It's a happy ending.

via The Ohio Department of Health

UPDATE: Back in April, Ohio was leading the way of conservative leaning U.S. states in its response to the coronavirus. Part of that effort manifested in this simply brilliant PSA that showed how social distancing saves lives. The imagery of ping pong balls and mouse traps captured the "dilemma" perfectly: Would you want into a deadly trap when you could easily sidestep it? Of course not. So, why would you put your life and the lives of others at risk by something as callous as failing to respect basic social distancing guidelines?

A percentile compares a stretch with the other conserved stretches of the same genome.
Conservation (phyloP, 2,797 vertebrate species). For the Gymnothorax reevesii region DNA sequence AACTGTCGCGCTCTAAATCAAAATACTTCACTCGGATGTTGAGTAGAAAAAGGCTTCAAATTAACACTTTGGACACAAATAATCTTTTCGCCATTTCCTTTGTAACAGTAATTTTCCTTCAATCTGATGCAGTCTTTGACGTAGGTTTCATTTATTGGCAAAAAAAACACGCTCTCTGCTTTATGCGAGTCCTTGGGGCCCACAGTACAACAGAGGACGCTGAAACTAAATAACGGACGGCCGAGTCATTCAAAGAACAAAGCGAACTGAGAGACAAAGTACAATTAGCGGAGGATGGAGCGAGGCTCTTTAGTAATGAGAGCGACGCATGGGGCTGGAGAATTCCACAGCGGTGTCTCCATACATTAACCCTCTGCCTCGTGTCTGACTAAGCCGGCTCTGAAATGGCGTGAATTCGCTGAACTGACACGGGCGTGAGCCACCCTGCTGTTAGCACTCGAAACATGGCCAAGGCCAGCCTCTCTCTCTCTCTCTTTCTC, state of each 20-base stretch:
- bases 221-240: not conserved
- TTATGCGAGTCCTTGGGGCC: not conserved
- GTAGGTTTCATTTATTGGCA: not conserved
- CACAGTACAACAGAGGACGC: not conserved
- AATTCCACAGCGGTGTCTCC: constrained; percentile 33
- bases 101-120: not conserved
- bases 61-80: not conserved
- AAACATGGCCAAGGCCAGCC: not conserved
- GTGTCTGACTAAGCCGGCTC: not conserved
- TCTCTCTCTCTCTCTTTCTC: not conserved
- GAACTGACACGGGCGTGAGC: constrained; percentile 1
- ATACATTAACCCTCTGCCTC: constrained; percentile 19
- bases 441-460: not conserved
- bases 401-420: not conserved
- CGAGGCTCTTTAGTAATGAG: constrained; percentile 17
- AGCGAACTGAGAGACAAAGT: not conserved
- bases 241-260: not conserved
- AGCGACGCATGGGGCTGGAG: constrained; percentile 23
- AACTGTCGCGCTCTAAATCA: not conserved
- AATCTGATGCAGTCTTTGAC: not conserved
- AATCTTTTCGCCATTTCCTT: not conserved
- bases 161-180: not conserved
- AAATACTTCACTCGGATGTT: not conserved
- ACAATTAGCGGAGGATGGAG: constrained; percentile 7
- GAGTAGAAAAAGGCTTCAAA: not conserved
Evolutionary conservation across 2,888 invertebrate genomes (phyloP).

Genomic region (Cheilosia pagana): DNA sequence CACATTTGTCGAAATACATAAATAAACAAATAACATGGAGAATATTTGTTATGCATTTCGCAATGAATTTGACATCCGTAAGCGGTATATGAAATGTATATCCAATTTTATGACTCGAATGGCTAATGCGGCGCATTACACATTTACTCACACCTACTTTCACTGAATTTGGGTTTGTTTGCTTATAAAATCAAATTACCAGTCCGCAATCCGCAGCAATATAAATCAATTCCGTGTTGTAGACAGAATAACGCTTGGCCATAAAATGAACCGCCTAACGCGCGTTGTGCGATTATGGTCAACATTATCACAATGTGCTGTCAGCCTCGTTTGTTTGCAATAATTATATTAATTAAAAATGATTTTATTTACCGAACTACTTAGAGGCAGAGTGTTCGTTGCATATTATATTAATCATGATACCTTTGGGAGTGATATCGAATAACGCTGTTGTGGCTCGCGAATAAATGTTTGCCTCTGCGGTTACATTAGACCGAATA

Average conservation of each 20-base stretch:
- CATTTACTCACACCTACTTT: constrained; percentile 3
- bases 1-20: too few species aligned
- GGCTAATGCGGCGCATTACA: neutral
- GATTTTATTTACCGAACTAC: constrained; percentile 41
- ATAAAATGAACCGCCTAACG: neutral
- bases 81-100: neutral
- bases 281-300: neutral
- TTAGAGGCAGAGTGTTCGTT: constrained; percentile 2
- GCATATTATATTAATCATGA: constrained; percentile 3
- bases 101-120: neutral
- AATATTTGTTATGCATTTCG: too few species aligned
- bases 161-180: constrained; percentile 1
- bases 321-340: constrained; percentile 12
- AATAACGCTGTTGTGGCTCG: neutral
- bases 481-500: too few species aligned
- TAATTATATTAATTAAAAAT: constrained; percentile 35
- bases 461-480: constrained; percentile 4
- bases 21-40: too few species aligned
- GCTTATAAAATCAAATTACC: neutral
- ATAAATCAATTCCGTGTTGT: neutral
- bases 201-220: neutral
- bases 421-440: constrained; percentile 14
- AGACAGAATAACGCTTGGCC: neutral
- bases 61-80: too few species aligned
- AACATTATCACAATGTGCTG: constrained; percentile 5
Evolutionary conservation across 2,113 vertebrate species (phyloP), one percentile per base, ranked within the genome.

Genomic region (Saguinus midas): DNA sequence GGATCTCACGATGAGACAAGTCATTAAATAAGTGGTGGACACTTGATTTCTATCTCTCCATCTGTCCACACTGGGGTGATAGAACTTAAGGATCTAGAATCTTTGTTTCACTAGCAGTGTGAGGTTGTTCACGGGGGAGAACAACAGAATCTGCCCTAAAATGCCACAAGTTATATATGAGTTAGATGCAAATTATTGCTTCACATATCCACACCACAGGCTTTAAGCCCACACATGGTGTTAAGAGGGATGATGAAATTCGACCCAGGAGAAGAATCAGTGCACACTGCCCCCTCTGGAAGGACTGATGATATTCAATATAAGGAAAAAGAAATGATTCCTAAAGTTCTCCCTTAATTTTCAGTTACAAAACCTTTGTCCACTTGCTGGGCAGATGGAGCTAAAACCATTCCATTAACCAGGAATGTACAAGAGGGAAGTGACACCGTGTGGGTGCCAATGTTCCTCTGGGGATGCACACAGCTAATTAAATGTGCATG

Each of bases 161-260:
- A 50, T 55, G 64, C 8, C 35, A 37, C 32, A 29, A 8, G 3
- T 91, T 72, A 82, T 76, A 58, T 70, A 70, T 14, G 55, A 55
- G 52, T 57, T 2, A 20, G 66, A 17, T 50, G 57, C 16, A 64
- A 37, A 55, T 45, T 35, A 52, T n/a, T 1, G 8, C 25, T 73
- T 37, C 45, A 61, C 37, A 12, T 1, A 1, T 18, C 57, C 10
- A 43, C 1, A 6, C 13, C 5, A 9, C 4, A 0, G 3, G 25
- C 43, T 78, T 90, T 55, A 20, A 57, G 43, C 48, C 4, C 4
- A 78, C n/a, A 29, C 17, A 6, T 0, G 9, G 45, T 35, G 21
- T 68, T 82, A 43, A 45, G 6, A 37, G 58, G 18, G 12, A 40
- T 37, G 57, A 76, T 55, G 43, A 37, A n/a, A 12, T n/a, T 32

Unfortunately, the number of new Covid-19 cases has been spiking across the country. In order to help give the public a reminder of just how deadly this disease is, and frankly, how easy it is for most people to practice social distancing, the PSA has been once again making the rounds. It's sad that we're all having to share this message again. But if it saves lives, the work must be done.

The original story begins below:

When it comes to shaping public opinion hard-hitting visual examples can be a lot more persuasive than words and statistics. The Ohio Department of Health created a visually dazzling public service announcement using ping-pong balls and mousetraps to explain how social distancing works.

This PSA is just another example of how Ohio is getting things right during the pandemic. As of April 9, the state has about 5,100 infections, fewer than a third of the cases in similarly sized Michigan, Pennsylvania and Illinois.